SpaceX celebrates historic rocket landings with new 4K footage

SpaceX has released numerous new videos of Falcon 9 and Heavy boosters landing over the last several years, arguably highlighted by multiple 4K videos of Falcon Heavy’s iconic twin booster landings.

Likely triggered by a Twitter user asking SpaceX CEO Elon Musk if he could publish a specific years-old video of a near-miss Falcon 9 booster landing, the bevy of videos SpaceX has since uploaded to YouTube are a welcome burst of transparency. The company already offers some uniquely-detailed live coverage of all orbital (and even some suborbital) launches all the way from liftoff through booster landing(s) and satellite deployment, but the release of high-quality landing videos taken with GoPro cameras and drones is a welcome development.

Revealed on the four-year anniversary of Falcon 9’s first successful drone ship landing, SpaceX’s playlist of rocket recoveries also comes shortly after the three-year anniversary of the first successful orbital-class booster reuse (March 30th, 2017) and shortly before the one-year anniversary of Falcon Heavy’s commercial launch debut (April 11th, 2019). SpaceX’s YouTube playlists includes a spectacular view of the latter booster landings, taken from a drone hovering about a mile away from its Cape Canaveral rocket Landing Zones (LZ-1/LZ-2).

Falcon Heavy Block 5 boosters B1052 and B1053 landed at LZ-1 and LZ-2 after their April 2019 launch debut. (SpaceX)

SpaceX also published two stunning 4K views of Falcon Heavy’s inaugural landing, successfully completed in February 2018 and kicking off what looks likely to be a long series of iconic dual booster landings over the next several years.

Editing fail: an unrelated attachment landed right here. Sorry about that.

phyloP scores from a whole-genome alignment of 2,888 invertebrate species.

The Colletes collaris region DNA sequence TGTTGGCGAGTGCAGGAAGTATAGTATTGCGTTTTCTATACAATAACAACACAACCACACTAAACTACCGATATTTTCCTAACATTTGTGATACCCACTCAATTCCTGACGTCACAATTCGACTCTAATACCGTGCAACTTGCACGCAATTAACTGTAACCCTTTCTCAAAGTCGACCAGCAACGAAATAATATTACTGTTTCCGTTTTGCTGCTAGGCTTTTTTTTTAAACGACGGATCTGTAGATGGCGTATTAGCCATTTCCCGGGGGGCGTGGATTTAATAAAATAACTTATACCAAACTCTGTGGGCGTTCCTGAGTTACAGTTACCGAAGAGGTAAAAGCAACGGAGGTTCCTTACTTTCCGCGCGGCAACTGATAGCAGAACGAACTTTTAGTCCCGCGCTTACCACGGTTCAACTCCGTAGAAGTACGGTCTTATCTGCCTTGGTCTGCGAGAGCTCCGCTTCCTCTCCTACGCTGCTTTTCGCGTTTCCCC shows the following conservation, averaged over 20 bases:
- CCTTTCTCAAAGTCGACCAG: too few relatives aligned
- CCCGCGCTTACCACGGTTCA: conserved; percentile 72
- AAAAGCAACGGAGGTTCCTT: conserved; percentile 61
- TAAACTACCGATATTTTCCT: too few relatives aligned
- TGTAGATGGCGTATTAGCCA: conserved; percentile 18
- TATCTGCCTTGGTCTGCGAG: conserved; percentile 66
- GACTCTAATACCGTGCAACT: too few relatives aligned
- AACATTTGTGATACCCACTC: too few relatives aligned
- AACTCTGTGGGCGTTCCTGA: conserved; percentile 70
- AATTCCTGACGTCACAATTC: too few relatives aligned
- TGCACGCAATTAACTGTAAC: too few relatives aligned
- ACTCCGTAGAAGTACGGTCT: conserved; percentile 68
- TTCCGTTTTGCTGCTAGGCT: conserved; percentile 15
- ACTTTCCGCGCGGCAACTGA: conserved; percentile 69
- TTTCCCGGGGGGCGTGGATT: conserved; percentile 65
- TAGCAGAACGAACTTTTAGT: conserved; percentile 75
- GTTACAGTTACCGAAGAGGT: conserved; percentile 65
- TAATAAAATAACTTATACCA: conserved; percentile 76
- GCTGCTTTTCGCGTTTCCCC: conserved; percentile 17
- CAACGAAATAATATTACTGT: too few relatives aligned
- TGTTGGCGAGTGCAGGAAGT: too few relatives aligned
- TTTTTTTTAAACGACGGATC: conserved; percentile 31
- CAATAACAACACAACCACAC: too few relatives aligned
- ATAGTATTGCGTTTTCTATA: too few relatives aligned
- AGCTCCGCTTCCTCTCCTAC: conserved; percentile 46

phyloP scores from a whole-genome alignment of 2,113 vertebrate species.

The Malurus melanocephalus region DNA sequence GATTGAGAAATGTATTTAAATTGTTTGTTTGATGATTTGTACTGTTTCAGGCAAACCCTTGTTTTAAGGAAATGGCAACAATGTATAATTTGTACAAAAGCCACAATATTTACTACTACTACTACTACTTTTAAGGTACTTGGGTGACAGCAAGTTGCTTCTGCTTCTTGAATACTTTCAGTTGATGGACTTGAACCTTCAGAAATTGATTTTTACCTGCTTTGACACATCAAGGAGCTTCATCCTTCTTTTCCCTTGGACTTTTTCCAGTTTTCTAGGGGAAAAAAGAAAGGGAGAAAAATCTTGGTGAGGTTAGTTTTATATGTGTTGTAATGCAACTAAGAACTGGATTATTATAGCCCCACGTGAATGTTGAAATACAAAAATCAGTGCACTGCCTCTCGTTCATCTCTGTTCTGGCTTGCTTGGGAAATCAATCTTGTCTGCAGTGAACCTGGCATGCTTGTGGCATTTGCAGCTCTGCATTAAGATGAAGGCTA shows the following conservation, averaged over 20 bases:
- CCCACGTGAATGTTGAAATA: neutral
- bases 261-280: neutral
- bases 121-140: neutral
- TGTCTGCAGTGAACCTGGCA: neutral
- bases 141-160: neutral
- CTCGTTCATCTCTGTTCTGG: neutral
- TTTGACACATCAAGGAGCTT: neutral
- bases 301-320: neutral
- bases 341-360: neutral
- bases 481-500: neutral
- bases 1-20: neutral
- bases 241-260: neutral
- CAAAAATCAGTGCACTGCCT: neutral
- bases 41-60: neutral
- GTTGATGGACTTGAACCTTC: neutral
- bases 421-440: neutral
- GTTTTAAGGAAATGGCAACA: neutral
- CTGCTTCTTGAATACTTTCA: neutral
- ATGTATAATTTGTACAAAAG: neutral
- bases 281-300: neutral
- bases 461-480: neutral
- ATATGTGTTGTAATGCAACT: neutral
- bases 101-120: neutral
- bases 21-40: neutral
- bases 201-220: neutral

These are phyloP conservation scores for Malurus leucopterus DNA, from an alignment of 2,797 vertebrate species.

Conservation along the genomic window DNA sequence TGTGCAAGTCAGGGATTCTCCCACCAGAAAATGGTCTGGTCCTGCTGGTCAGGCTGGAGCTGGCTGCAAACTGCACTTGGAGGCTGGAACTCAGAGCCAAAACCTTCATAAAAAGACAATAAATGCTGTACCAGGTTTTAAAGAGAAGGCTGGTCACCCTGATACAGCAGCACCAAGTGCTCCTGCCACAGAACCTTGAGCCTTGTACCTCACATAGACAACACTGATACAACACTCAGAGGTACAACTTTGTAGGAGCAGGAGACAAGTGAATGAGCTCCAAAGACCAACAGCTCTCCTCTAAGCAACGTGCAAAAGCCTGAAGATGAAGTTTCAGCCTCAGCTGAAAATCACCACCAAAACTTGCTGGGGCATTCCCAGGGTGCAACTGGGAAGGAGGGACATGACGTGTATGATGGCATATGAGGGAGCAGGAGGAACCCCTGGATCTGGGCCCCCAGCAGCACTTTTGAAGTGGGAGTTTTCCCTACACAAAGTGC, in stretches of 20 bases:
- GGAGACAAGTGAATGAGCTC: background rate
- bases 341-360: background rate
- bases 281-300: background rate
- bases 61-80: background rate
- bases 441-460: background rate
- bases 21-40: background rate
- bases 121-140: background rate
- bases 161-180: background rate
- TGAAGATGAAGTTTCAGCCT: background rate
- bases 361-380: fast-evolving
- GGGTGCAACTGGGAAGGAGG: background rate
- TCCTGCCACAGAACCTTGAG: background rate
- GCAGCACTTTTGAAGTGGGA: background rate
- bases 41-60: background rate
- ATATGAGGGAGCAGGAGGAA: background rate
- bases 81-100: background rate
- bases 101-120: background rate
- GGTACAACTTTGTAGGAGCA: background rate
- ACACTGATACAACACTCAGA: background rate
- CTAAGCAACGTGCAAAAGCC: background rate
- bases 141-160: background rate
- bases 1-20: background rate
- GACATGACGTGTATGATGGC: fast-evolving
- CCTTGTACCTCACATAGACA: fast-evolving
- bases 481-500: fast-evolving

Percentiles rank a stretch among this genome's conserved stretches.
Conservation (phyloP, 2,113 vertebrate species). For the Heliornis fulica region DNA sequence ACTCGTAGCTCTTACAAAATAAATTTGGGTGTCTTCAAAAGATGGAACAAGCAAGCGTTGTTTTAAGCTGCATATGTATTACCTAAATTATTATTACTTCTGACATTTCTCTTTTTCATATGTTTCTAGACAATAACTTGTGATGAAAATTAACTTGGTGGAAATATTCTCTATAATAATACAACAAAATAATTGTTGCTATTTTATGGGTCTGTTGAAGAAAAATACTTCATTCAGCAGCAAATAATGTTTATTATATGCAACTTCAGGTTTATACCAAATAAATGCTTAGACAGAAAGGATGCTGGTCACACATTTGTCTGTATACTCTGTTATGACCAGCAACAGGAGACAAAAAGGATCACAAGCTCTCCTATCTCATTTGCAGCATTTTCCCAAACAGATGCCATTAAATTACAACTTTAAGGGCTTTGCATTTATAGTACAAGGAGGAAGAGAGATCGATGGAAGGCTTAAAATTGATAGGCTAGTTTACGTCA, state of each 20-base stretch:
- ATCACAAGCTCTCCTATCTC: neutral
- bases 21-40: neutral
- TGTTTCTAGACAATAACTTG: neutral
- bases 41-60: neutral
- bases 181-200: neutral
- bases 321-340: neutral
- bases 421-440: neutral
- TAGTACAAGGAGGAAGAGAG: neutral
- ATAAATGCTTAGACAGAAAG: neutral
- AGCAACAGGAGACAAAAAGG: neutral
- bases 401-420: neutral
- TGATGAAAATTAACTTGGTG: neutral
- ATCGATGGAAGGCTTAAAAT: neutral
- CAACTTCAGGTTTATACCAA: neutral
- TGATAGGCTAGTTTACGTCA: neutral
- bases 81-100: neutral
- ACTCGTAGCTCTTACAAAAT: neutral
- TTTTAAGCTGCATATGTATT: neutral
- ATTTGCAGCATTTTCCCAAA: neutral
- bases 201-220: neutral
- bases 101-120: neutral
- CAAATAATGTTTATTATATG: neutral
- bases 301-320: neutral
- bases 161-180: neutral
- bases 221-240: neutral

Less than two and a half months after Falcon Heavy’s April 2019 commercial launch debut, the rocket – featuring the same rapidly-reused side boosters – flew for the third time, supporting its first US military mission in June 2019. The mission also marked the first time SpaceX successfully caught a Falcon payload fairing half after an operational launch, while the payload fairing launched on Falcon Heavy’s April 2019 mission was the first to be reused on a Starlink launch in November 2019.

Falcon Heavy lifts off on its commercial launch debut in April 2019. (Pauline Acalin)

Now almost ten months since Falcon Heavy’s last launch, the massive rocket has its fourth mission – also the rocket’s first operational launch for the US military – scheduled no earlier than (NET) Q4 2020, possibly less than five months away. Meanwhile, Falcon Heavy won its first NASA launch contract barely a month ago and subsequently won a second NASA contract – this time to launch SpaceX’s own “Dragon XL” spacecraft to a Moon-orbiting space station – just last month. In other words, the rocket’s future is looking exceptionally bright and many, many more landing videos are likely in the cards over the next 5-10 years.

Eric Ralph: I write about space, among other things.
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